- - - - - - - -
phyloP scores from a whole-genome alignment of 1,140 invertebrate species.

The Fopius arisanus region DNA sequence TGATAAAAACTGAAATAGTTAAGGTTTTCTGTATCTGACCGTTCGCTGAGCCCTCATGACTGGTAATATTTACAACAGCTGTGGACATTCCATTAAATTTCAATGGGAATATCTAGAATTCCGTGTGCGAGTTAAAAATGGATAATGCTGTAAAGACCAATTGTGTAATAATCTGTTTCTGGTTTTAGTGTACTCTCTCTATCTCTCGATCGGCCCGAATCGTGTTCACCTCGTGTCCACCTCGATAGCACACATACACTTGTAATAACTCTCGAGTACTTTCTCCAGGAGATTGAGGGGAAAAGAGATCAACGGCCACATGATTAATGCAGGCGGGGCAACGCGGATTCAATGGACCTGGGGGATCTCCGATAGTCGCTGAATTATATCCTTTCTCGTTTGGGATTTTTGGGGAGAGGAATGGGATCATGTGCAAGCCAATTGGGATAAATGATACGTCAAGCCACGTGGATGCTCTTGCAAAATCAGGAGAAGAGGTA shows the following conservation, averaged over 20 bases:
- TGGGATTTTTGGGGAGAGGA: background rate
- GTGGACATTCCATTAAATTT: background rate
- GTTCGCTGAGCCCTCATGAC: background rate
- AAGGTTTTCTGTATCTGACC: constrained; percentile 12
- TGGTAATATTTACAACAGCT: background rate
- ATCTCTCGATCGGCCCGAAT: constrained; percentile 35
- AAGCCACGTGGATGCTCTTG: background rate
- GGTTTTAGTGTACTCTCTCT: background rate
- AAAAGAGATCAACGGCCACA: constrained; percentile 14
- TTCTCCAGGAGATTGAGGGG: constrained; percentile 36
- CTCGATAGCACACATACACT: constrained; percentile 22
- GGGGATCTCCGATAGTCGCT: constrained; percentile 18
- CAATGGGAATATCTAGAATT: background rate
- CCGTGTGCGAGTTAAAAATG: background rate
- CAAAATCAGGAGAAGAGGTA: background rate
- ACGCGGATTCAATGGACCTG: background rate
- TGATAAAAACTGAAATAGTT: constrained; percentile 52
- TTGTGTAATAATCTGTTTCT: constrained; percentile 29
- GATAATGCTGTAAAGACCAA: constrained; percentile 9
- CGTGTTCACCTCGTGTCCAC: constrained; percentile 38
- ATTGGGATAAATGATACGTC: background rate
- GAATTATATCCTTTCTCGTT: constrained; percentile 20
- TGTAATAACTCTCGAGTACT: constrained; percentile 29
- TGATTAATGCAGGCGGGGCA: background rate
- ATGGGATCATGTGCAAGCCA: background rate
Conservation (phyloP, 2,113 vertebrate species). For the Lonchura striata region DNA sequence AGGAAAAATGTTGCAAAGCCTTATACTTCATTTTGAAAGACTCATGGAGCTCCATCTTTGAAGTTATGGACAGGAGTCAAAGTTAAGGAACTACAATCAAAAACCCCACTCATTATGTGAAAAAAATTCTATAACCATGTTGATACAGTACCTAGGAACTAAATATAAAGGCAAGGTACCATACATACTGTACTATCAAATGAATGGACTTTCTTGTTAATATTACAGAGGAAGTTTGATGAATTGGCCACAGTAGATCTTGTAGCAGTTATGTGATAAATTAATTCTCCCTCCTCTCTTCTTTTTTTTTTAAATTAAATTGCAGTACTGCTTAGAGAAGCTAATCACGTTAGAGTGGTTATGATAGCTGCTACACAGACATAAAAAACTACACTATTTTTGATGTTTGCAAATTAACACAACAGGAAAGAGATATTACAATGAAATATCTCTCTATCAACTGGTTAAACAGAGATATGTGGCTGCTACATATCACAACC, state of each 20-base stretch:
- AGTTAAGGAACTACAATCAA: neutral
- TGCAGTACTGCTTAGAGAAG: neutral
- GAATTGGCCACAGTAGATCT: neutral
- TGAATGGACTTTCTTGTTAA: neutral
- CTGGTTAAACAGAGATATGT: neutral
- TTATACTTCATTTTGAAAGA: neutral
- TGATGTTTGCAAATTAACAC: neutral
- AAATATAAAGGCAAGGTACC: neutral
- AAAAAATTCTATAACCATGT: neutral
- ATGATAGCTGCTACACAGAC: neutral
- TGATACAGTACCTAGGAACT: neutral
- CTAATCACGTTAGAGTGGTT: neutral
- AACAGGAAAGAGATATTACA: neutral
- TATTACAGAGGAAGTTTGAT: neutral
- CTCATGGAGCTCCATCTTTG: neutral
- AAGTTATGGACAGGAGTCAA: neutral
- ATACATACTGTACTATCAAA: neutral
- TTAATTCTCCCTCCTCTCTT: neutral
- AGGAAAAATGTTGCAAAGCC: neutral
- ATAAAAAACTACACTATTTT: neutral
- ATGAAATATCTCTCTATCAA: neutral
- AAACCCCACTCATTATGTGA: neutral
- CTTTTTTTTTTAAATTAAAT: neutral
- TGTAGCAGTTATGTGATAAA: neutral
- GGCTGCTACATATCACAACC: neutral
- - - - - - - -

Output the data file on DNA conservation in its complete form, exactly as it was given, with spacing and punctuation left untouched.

phyloP scores from a whole-genome alignment of 1,140 invertebrate species.

The Fopius arisanus region DNA sequence TGATAAAAACTGAAATAGTTAAGGTTTTCTGTATCTGACCGTTCGCTGAGCCCTCATGACTGGTAATATTTACAACAGCTGTGGACATTCCATTAAATTTCAATGGGAATATCTAGAATTCCGTGTGCGAGTTAAAAATGGATAATGCTGTAAAGACCAATTGTGTAATAATCTGTTTCTGGTTTTAGTGTACTCTCTCTATCTCTCGATCGGCCCGAATCGTGTTCACCTCGTGTCCACCTCGATAGCACACATACACTTGTAATAACTCTCGAGTACTTTCTCCAGGAGATTGAGGGGAAAAGAGATCAACGGCCACATGATTAATGCAGGCGGGGCAACGCGGATTCAATGGACCTGGGGGATCTCCGATAGTCGCTGAATTATATCCTTTCTCGTTTGGGATTTTTGGGGAGAGGAATGGGATCATGTGCAAGCCAATTGGGATAAATGATACGTCAAGCCACGTGGATGCTCTTGCAAAATCAGGAGAAGAGGTA shows the following conservation, averaged over 20 bases:
- TGGGATTTTTGGGGAGAGGA: background rate
- GTGGACATTCCATTAAATTT: background rate
- GTTCGCTGAGCCCTCATGAC: background rate
- AAGGTTTTCTGTATCTGACC: constrained; percentile 12
- TGGTAATATTTACAACAGCT: background rate
- ATCTCTCGATCGGCCCGAAT: constrained; percentile 35
- AAGCCACGTGGATGCTCTTG: background rate
- GGTTTTAGTGTACTCTCTCT: background rate
- AAAAGAGATCAACGGCCACA: constrained; percentile 14
- TTCTCCAGGAGATTGAGGGG: constrained; percentile 36
- CTCGATAGCACACATACACT: constrained; percentile 22
- GGGGATCTCCGATAGTCGCT: constrained; percentile 18
- CAATGGGAATATCTAGAATT: background rate
- CCGTGTGCGAGTTAAAAATG: background rate
- CAAAATCAGGAGAAGAGGTA: background rate
- ACGCGGATTCAATGGACCTG: background rate
- TGATAAAAACTGAAATAGTT: constrained; percentile 52
- TTGTGTAATAATCTGTTTCT: constrained; percentile 29
- GATAATGCTGTAAAGACCAA: constrained; percentile 9
- CGTGTTCACCTCGTGTCCAC: constrained; percentile 38
- ATTGGGATAAATGATACGTC: background rate
- GAATTATATCCTTTCTCGTT: constrained; percentile 20
- TGTAATAACTCTCGAGTACT: constrained; percentile 29
- TGATTAATGCAGGCGGGGCA: background rate
- ATGGGATCATGTGCAAGCCA: background rate
Conservation (phyloP, 2,113 vertebrate species). For the Lonchura striata region DNA sequence AGGAAAAATGTTGCAAAGCCTTATACTTCATTTTGAAAGACTCATGGAGCTCCATCTTTGAAGTTATGGACAGGAGTCAAAGTTAAGGAACTACAATCAAAAACCCCACTCATTATGTGAAAAAAATTCTATAACCATGTTGATACAGTACCTAGGAACTAAATATAAAGGCAAGGTACCATACATACTGTACTATCAAATGAATGGACTTTCTTGTTAATATTACAGAGGAAGTTTGATGAATTGGCCACAGTAGATCTTGTAGCAGTTATGTGATAAATTAATTCTCCCTCCTCTCTTCTTTTTTTTTTAAATTAAATTGCAGTACTGCTTAGAGAAGCTAATCACGTTAGAGTGGTTATGATAGCTGCTACACAGACATAAAAAACTACACTATTTTTGATGTTTGCAAATTAACACAACAGGAAAGAGATATTACAATGAAATATCTCTCTATCAACTGGTTAAACAGAGATATGTGGCTGCTACATATCACAACC, state of each 20-base stretch:
- AGTTAAGGAACTACAATCAA: neutral
- TGCAGTACTGCTTAGAGAAG: neutral
- GAATTGGCCACAGTAGATCT: neutral
- TGAATGGACTTTCTTGTTAA: neutral
- CTGGTTAAACAGAGATATGT: neutral
- TTATACTTCATTTTGAAAGA: neutral
- TGATGTTTGCAAATTAACAC: neutral
- AAATATAAAGGCAAGGTACC: neutral
- AAAAAATTCTATAACCATGT: neutral
- ATGATAGCTGCTACACAGAC: neutral
- TGATACAGTACCTAGGAACT: neutral
- CTAATCACGTTAGAGTGGTT: neutral
- AACAGGAAAGAGATATTACA: neutral
- TATTACAGAGGAAGTTTGAT: neutral
- CTCATGGAGCTCCATCTTTG: neutral
- AAGTTATGGACAGGAGTCAA: neutral
- ATACATACTGTACTATCAAA: neutral
- TTAATTCTCCCTCCTCTCTT: neutral
- AGGAAAAATGTTGCAAAGCC: neutral
- ATAAAAAACTACACTATTTT: neutral
- ATGAAATATCTCTCTATCAA: neutral
- AAACCCCACTCATTATGTGA: neutral
- CTTTTTTTTTTAAATTAAAT: neutral
- TGTAGCAGTTATGTGATAAA: neutral
- GGCTGCTACATATCACAACC: neutral